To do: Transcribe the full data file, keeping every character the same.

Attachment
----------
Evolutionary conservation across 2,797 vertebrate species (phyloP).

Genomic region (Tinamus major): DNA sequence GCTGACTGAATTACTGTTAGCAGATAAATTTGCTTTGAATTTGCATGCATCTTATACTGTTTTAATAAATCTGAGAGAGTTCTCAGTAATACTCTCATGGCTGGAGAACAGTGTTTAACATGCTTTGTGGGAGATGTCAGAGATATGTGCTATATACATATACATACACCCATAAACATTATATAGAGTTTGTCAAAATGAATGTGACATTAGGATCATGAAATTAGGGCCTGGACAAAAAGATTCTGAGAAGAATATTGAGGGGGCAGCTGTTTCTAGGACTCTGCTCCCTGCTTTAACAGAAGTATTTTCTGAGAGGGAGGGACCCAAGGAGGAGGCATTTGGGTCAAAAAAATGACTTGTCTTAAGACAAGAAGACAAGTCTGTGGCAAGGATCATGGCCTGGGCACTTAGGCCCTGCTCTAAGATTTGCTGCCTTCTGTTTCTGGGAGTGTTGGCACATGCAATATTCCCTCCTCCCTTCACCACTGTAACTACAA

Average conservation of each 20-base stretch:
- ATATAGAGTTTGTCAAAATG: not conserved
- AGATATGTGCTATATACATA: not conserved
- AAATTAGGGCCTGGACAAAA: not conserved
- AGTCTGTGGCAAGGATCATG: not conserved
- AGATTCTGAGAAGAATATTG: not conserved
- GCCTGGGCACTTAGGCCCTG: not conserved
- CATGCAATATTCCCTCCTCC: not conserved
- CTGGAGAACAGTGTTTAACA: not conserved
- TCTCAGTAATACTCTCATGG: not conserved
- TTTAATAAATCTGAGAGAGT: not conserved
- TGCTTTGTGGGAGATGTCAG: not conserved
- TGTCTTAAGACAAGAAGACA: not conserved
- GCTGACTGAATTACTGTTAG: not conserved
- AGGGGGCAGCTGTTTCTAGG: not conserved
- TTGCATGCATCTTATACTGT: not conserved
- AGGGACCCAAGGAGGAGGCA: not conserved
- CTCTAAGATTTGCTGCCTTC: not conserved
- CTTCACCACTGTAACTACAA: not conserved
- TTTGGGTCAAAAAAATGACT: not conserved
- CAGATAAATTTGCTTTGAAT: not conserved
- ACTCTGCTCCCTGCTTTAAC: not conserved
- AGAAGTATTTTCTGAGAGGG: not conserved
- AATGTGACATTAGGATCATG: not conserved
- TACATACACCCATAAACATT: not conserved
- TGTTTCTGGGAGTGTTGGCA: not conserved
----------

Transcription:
Evolutionary conservation across 2,797 vertebrate species (phyloP).

Genomic region (Tinamus major): DNA sequence GCTGACTGAATTACTGTTAGCAGATAAATTTGCTTTGAATTTGCATGCATCTTATACTGTTTTAATAAATCTGAGAGAGTTCTCAGTAATACTCTCATGGCTGGAGAACAGTGTTTAACATGCTTTGTGGGAGATGTCAGAGATATGTGCTATATACATATACATACACCCATAAACATTATATAGAGTTTGTCAAAATGAATGTGACATTAGGATCATGAAATTAGGGCCTGGACAAAAAGATTCTGAGAAGAATATTGAGGGGGCAGCTGTTTCTAGGACTCTGCTCCCTGCTTTAACAGAAGTATTTTCTGAGAGGGAGGGACCCAAGGAGGAGGCATTTGGGTCAAAAAAATGACTTGTCTTAAGACAAGAAGACAAGTCTGTGGCAAGGATCATGGCCTGGGCACTTAGGCCCTGCTCTAAGATTTGCTGCCTTCTGTTTCTGGGAGTGTTGGCACATGCAATATTCCCTCCTCCCTTCACCACTGTAACTACAA

Average conservation of each 20-base stretch:
- ATATAGAGTTTGTCAAAATG: not conserved
- AGATATGTGCTATATACATA: not conserved
- AAATTAGGGCCTGGACAAAA: not conserved
- AGTCTGTGGCAAGGATCATG: not conserved
- AGATTCTGAGAAGAATATTG: not conserved
- GCCTGGGCACTTAGGCCCTG: not conserved
- CATGCAATATTCCCTCCTCC: not conserved
- CTGGAGAACAGTGTTTAACA: not conserved
- TCTCAGTAATACTCTCATGG: not conserved
- TTTAATAAATCTGAGAGAGT: not conserved
- TGCTTTGTGGGAGATGTCAG: not conserved
- TGTCTTAAGACAAGAAGACA: not conserved
- GCTGACTGAATTACTGTTAG: not conserved
- AGGGGGCAGCTGTTTCTAGG: not conserved
- TTGCATGCATCTTATACTGT: not conserved
- AGGGACCCAAGGAGGAGGCA: not conserved
- CTCTAAGATTTGCTGCCTTC: not conserved
- CTTCACCACTGTAACTACAA: not conserved
- TTTGGGTCAAAAAAATGACT: not conserved
- CAGATAAATTTGCTTTGAAT: not conserved
- ACTCTGCTCCCTGCTTTAAC: not conserved
- AGAAGTATTTTCTGAGAGGG: not conserved
- AATGTGACATTAGGATCATG: not conserved
- TACATACACCCATAAACATT: not conserved
- TGTTTCTGGGAGTGTTGGCA: not conserved